FIFTY3 FRIDAYS: GLASTONBURY 2024 EMERGING TALENT COMPETITION LAUNCH
Glastonbury Festival’s annual Emerging Talent Competition, once more supported by PRS for Music and PRS Foundation, is back for 2024. The free-to-enter competition gives new UK and Ireland-based acts from across the musical spectrum the chance to contend for a spot on one of the main stages at this summer’s Festival. The eventual winner will also bank a £5,000 Talent Development prize from PRS Foundation to help nurture their songwriting and performance, while two runners-up will each receive a £2,500 PRS Foundation Talent Development prize.
Entry is open for ONE WEEK ONLY from 9am Monday 29 January until 5pm Monday 5 February 2024 via the Glastonbury website. To enter, acts submit one original song, plus a link to a video of a live performance in any setting from kitchen to concert hall. Affirming the value of the annual competition Glastonbury co-organiser Emily Eavis remarked: “At a time when it’s not always easy for acts to get their foot on the ladder, we’re really happy to be able to offer this opportunity for rising artists. So many amazing acts have been showcased by the Emerging Talent Competition over the years – and, as with the Festival, we welcome artists from all musical genres. I’m really excited to hear what 2024’s entries bring. It’s free to enter, so it definitely can’t hurt to give it a go!”
Glastonbury ETC 2023 Final photography by Rick Mav
Once the 2024 entries are in, a panel of 30 of the UK’s best music writers (their words) including your humble scribe will compile a longlist of 90 acts. This will then be whittled down to a shortlist of eight by judges including Glastonbury’s Michael and Emily Eavis. To decide the outright winner, the last eight standing then do battle in April at the live finals held at Pilton Working Men’s Club, close to the Worthy Farm festival site.
2023 Winner N’Famady Kouyaté
In addition to the winner appearing on a prestigious main stage, in previous years all finalists have been offered spots at the festival, although this is not a given. I have a few tips to share with aspiring acts that might help focus the mind when entering. The readiness is all!
Read the rules and entry form, filling it in carefully and choose the genre that is the closest fit for your music.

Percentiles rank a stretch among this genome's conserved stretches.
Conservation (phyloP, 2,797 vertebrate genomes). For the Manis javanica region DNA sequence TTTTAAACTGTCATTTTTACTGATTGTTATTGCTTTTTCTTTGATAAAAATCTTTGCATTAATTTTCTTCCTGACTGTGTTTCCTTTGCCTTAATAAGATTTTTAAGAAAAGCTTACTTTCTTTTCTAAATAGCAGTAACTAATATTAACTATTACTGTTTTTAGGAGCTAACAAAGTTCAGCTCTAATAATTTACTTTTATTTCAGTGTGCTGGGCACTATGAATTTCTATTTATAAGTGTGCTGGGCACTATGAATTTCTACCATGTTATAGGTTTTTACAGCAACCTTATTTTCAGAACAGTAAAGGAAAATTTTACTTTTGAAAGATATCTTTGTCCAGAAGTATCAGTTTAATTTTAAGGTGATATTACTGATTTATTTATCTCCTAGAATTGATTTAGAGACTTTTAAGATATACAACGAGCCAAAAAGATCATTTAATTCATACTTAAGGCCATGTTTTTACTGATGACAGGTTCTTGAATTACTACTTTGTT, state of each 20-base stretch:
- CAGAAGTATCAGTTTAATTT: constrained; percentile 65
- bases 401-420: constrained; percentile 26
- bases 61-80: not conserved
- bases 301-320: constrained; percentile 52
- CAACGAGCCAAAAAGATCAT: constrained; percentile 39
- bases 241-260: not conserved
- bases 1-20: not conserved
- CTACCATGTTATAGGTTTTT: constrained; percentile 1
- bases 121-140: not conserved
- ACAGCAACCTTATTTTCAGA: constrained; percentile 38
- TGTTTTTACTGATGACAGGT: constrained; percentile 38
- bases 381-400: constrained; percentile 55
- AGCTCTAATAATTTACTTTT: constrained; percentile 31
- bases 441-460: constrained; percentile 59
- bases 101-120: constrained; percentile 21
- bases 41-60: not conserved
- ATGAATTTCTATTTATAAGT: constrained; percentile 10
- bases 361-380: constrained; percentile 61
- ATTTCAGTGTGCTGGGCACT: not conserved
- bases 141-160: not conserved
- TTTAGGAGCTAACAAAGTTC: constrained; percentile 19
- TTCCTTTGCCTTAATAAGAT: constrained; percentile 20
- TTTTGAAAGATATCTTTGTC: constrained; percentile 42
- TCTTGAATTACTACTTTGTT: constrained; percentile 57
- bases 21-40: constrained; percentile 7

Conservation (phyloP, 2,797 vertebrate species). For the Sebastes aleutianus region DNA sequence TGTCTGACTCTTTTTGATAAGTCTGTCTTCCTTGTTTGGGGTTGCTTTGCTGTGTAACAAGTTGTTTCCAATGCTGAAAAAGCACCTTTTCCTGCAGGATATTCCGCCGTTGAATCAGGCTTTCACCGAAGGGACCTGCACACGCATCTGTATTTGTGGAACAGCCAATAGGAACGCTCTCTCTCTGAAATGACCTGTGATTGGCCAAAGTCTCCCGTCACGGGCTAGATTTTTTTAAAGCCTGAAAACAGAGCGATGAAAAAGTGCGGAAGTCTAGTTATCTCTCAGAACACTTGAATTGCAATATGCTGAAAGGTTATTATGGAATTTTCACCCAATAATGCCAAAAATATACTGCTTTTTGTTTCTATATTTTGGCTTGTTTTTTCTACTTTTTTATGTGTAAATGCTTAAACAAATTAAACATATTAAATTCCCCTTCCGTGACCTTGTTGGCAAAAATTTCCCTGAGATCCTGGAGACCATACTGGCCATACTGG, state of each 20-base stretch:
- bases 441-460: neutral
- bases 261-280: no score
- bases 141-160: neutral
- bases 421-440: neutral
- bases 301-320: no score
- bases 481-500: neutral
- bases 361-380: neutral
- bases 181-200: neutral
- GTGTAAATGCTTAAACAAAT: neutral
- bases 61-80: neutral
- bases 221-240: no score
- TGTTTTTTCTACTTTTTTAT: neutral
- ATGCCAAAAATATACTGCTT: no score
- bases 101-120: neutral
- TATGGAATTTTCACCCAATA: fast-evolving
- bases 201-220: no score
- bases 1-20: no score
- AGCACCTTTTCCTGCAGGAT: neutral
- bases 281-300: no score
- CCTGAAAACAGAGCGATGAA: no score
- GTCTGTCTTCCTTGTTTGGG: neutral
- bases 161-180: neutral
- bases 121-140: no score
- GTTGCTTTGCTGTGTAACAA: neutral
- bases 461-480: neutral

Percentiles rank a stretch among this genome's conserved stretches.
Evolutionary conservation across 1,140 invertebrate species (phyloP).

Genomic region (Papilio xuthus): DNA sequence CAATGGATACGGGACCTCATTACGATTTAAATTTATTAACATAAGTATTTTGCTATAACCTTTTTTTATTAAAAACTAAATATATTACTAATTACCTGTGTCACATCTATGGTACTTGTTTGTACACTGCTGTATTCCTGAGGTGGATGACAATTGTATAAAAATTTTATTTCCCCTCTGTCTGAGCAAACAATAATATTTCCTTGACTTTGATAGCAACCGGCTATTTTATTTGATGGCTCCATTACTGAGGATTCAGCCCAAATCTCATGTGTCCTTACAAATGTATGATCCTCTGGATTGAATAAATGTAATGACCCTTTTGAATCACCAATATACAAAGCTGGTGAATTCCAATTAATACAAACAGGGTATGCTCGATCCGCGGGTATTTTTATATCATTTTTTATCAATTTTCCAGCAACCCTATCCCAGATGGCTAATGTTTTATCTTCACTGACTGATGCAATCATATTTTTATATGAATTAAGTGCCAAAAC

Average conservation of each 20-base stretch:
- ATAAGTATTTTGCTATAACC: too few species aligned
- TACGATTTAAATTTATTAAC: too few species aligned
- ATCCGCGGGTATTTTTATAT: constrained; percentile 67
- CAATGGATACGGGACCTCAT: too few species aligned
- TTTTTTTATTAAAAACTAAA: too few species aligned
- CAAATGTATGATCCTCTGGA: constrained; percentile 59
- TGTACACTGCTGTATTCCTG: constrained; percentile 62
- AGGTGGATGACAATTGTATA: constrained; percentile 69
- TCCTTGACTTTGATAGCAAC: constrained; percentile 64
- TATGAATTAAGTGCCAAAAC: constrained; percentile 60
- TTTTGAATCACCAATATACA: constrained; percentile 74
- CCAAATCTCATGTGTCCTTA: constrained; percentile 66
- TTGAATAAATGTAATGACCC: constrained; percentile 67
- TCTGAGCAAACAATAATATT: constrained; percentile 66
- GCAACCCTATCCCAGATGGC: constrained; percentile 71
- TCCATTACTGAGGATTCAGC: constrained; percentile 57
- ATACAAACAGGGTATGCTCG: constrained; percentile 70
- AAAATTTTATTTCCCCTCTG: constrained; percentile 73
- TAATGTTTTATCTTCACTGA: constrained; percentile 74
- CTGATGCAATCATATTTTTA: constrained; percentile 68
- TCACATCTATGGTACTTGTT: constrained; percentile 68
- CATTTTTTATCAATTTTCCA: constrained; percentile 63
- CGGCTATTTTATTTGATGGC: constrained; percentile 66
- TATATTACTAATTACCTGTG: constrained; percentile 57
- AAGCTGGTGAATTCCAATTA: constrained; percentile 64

Pick a strong original song – it doesn’t have to be your latest single but if you have entered in previous years don’t use the same song.
Do not submit an inferior live version of the same song as your video entry. In fact, don’t repeat the same song whatever. Choose a different live song – an original or a cover – that showcases your ability in terms of vocals, instrumentation and/or arrangement.
Your video must be a fully live performance so don’t submit a lip sync video. It can be set literally anywhere – at home, in a rehearsal studio, in the park, not just on a stage somewhere. But it must be live!
Make sure your YouTube page is up to date and reflects your wider repertoire in the best possible light.
Check that your social media links are also current and joined up.
Here is a reminder of the song that secured the genial Cardiff-based Guinea native, N’Famady Kouyaté a prestigious spot on the West Holts Stage at Glastonbury 2023. Summing up his experience, he said: “Winning Glastonbury’s Emerging Talent Competition was amazing and has opened loads of doors for me. It gave me and the band a chance to perform on an amazing stage at an incredible festival. Winning also meant that I could take the next steps to further my career. If you think you’re ready to take the next steps too, I highly suggest you enter this year’s contest!”
Photo of The Music of Sound by Paul F Cook
Hopefully one or two of our featured acts this week will consider throwing their hats into the Glastonbury Emerging Talent ring. Let’s start today with south-east London’s The Music of Sound, the notable trio comprising composer Neil March aka Trust the Doc on synths and electronics, singer-songwriter Florie Namir (piano & vocals) and National Youth Orchestra member Elena Trent on flute. The band records for the estimable indie label Dimple Discs and has a debut album, Eleven Short Stories, now scheduled for summer release. In November, The Music Of Sound treated us to the beautifully bucolic opening track “First Light”, and has now shared a second taster.